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Locke Praised for Fiscal Policy

on 2/13/01.

''What we like most isn't so much what he's done as it is that he's been respectful of the voters' desire to cut spending.''

Stephen Slivinski, fiscal policy analyst By Richard Roesler Staff writer OLYMPIA - Largely because Washington voters years ago tied the state's purse strings with a spending cap, Gov. Gary Locke was named Monday as one of the nation's most tightfisted governors.

The Cato Institute, a Libertarian think tank, gave Locke a grade of B for fiscal policy. That ties him for fourth-best with Connecticut Republican John Rowland, and top among all Democratic governors.

Idaho Gov. Dirk Kempthorne, a Republican, came in 29th, well back in a field of C's. Locke's high score had some of his critics scratching their heads.

''I find it astonishing,'' said Gary Strannigan, director of Washington's Citizens for a Sound Economy, a limited-government group. Washington has the 17th highest state and local taxes in the nation, he said, and is contemplating billions of dollars more in transportation spending.

Locke scored high largely in spite of himself, according to the report. During his first term, the governor's proposals to spend more were limited by a Republican-dominated legislature, the authors said. He was also handcuffed by Initiative 601, a 1993 spending cap tied to the inflation rate and population growth. As a result, state government has grown more slowly in Washington than in all but a handful of states.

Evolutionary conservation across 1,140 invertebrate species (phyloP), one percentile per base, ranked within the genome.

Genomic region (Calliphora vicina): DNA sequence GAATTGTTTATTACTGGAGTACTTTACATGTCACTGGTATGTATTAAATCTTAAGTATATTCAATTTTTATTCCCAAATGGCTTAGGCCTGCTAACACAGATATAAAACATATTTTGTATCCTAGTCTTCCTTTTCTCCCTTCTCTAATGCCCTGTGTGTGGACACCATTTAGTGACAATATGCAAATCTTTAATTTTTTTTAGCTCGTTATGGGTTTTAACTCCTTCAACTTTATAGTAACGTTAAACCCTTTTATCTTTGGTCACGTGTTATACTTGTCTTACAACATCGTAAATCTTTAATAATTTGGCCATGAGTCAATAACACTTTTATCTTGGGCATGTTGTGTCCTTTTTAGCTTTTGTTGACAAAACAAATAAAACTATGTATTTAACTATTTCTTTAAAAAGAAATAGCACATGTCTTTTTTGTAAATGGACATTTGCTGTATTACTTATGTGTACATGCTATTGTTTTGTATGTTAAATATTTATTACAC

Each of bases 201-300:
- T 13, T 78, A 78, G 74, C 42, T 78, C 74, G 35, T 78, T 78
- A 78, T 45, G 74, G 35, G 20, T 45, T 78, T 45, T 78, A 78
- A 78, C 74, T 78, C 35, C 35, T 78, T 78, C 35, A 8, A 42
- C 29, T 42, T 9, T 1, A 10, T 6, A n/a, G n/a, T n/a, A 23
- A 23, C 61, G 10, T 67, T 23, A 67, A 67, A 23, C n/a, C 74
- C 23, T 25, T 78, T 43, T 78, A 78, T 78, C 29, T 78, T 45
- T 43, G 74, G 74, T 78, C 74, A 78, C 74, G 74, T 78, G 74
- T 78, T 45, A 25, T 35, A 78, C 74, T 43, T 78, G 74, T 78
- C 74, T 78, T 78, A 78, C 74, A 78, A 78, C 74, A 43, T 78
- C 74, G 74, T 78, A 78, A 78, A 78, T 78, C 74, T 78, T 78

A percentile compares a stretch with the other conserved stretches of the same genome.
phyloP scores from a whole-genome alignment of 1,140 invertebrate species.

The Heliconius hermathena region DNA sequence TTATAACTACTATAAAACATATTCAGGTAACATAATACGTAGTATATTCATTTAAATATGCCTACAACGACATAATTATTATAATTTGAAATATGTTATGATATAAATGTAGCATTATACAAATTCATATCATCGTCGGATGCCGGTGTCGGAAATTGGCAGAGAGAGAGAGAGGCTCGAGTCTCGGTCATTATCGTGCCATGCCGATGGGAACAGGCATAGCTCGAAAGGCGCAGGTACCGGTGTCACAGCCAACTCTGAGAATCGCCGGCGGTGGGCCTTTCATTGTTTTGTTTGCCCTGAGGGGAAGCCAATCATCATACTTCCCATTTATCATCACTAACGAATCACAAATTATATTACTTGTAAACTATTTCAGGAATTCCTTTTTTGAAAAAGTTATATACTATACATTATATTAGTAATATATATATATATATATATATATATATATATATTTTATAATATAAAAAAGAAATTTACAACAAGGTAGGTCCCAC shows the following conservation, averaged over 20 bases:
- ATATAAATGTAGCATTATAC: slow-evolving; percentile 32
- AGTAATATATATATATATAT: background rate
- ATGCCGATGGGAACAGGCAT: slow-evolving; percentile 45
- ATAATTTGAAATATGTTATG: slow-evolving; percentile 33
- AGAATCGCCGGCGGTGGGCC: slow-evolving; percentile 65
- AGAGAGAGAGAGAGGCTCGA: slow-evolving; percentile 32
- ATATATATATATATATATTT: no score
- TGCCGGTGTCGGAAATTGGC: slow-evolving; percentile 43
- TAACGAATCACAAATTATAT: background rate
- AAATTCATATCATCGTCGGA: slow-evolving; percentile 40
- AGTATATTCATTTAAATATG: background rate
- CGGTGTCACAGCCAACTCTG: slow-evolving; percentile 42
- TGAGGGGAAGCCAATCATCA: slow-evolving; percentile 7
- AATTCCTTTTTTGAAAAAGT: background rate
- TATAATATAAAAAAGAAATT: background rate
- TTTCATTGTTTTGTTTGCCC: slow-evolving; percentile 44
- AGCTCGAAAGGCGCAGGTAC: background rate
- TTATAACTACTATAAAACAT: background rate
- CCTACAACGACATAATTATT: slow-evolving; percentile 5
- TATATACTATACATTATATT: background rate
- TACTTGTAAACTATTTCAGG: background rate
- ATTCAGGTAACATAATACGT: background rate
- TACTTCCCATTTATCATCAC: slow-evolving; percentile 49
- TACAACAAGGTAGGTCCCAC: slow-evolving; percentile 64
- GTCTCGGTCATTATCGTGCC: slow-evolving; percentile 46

''What we like most isn't so much what he's done as it is that he's been respectful of the voters' desire to cut spending,'' said Stephen Slivinski, a fiscal policy analyst who co-authored the report.

Sen. Jim West, R-Spokane, was surprised. ''All of that is because of the Republican Legislature and the voters' spending cap, he said. ''The voters deserve it more than the governor.''

Locke was pleased by the high marks, said Dana Middleton, his communications director.

The state's ranking was 10 points higher than two years ago.

''Our objective for the next fiscal report card is, of course, to earn an A grade,'' Locke said in a statement Monday evening. That may be hard. The scores are based on year-to-year changes in state spending. And Locke is proposing raising the spending cap by nearly $ 500 million, largely in response to voter passage of Initiative 732, which forces automatic pay hikes for teachers.

''He's got a tough job, particularly this year, balancing all the needs that are out there,'' said co-Speaker of the House Frank Chopp, D-Seattle.

Slivinski was disconcerted by the news that Locke wants to lift the spending cap. ''We'd be very concerned about that,'' he said.